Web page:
March 19, 2014 by Casey Martin
On lakes that get a lot of fishing pressure, it's a lot easier to catch fish on beds that you can't see. By that I mean that if you get close enough to a pressured fish to see it, it's probably already seen you. It's either going to move off, or not bite. You can aggravate it all you want, but chances are eventually it will slide off into deeper water at least for a while. It's pretty much become routine with me that when I spot a really good fish that takes off or eases away, I'll get the location on my GPS, then try to mark the exact spot somehow. If it's in Florida, maybe I'll put some tape on a reed that's 5 yards away to the right of the bed, or make note of something such as lining up on a tree on the bank, or a patch of grass on the other side of the bed, or a log in the water - anything that helps me pinpoint the location of the bed. I'll also plan my route back in so that I won't cast any shadows on the bed. Then I'll leave and stay away for maybe 30 minutes or so before returning. Once I'm set up where I need to be, I'll make a long cast with a drop-shot rig with a 5- or 7-inch straight-tail worm into the bed. I don't see it, but I know exactly where it is. I like the drop-shot because I can just shake it in place, right in front of the fish's face where you want it, without ever moving it out of the bed. A lot of times, that's all it takes.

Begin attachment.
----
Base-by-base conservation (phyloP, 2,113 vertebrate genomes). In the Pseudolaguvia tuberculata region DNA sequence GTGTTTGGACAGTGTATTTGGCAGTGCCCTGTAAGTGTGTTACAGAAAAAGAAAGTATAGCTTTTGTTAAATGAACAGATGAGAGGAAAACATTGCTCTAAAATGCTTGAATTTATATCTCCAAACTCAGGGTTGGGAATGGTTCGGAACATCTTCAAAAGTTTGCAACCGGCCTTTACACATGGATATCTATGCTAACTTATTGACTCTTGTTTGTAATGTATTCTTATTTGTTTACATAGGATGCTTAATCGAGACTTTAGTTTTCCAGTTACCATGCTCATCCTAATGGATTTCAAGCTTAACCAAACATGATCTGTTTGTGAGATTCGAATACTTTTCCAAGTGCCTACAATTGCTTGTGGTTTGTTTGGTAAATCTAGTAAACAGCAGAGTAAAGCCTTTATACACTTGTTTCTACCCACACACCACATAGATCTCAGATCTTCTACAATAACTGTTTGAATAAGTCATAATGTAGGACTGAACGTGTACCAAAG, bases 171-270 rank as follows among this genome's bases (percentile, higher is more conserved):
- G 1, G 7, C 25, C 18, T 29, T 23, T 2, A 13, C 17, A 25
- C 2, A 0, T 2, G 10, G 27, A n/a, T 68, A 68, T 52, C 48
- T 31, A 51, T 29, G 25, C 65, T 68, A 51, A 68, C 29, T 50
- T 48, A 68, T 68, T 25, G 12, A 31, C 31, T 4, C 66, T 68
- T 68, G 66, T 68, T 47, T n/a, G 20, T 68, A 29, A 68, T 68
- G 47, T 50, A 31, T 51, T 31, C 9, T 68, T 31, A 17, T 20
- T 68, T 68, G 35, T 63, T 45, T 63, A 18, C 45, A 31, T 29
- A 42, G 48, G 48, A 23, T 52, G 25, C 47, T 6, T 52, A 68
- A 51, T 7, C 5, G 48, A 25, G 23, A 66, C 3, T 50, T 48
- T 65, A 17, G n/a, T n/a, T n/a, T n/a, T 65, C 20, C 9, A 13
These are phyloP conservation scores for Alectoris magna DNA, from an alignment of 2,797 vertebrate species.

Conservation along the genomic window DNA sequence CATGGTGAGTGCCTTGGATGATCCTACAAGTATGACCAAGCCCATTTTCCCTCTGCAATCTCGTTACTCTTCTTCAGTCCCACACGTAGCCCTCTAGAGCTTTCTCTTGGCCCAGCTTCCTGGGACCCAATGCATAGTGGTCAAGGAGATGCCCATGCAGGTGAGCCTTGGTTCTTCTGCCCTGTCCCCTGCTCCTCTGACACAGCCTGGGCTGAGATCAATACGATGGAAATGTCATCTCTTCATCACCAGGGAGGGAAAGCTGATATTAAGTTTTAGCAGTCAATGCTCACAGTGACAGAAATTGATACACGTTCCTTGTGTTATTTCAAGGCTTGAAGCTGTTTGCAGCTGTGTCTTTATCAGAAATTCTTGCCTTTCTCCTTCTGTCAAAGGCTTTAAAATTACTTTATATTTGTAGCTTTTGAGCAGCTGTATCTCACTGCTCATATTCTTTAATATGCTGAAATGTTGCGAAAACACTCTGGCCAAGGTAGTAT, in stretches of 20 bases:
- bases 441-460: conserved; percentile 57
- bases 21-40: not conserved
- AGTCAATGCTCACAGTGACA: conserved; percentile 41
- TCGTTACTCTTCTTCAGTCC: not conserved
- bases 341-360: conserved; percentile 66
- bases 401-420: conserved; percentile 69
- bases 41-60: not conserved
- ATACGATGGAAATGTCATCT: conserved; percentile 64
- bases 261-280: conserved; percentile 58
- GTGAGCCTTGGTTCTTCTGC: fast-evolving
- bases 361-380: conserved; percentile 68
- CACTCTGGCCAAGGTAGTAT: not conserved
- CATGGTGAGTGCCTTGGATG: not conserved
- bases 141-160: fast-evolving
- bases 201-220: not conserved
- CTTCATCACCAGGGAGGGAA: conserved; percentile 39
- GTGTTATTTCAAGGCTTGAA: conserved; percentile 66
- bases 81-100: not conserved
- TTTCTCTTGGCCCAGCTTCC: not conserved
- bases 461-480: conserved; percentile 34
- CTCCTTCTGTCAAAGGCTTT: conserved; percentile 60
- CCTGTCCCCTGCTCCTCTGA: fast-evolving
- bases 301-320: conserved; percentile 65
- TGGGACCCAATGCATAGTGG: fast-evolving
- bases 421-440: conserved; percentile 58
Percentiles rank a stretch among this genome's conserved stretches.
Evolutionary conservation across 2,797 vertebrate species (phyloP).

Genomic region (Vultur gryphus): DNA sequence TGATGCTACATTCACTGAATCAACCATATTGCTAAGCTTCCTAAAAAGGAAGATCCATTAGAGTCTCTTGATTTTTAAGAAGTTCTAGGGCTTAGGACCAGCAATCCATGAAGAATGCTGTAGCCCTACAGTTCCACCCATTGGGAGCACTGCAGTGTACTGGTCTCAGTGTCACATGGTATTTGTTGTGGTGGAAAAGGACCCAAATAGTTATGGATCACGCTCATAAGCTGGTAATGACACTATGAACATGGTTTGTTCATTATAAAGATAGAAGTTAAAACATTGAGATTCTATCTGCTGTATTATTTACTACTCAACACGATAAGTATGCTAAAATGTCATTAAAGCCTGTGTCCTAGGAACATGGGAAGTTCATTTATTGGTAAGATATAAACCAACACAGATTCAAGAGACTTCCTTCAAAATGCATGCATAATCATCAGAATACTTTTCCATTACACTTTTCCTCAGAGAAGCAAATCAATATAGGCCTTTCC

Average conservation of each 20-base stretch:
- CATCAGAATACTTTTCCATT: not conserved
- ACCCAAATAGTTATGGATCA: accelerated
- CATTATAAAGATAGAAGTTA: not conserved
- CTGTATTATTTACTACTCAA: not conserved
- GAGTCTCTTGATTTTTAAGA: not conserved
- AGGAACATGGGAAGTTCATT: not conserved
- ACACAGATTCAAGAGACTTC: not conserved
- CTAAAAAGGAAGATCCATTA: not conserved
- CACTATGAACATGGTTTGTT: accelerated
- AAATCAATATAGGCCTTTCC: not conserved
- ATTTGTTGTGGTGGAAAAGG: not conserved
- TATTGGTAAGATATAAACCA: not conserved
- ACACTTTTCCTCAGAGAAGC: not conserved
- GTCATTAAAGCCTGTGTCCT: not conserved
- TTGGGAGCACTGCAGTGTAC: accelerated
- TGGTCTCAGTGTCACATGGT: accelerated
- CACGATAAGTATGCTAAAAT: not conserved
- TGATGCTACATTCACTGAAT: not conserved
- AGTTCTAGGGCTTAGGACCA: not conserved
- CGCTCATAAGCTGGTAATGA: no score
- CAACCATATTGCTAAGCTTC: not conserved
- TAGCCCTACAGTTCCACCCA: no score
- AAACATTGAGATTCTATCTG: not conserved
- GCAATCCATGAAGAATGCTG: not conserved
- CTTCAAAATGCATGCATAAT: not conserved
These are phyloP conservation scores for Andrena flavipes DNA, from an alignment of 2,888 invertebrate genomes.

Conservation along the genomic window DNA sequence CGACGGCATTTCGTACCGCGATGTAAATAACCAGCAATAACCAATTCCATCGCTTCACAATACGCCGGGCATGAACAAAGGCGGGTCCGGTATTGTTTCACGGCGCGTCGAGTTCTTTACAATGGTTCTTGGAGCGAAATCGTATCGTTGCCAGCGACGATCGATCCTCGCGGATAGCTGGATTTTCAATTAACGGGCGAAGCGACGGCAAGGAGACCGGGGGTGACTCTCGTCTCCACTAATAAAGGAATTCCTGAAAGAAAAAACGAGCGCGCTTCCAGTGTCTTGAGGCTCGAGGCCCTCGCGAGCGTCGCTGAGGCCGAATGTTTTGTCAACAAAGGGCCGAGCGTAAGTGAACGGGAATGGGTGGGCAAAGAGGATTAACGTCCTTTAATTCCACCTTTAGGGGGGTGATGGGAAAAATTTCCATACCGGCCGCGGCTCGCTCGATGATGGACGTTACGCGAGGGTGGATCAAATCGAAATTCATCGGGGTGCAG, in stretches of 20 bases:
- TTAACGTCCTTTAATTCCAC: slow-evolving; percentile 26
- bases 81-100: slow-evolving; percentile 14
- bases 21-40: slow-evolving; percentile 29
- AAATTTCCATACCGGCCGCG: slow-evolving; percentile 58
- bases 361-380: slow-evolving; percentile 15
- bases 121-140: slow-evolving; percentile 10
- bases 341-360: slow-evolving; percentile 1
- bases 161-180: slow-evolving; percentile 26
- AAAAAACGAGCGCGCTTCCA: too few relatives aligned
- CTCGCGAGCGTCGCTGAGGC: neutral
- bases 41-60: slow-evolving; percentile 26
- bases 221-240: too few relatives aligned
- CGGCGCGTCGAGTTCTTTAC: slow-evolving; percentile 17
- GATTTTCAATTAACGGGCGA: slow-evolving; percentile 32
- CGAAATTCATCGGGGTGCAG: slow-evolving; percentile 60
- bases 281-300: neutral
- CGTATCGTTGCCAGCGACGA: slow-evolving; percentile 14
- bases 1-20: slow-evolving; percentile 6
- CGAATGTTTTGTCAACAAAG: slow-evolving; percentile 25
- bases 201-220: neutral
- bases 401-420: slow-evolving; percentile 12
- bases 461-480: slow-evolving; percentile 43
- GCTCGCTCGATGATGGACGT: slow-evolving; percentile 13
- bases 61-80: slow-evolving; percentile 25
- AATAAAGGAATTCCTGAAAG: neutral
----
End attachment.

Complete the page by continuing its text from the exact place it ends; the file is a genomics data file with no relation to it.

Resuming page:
---- Keystone Light Pro, Casey Martin, New Hope, Ala.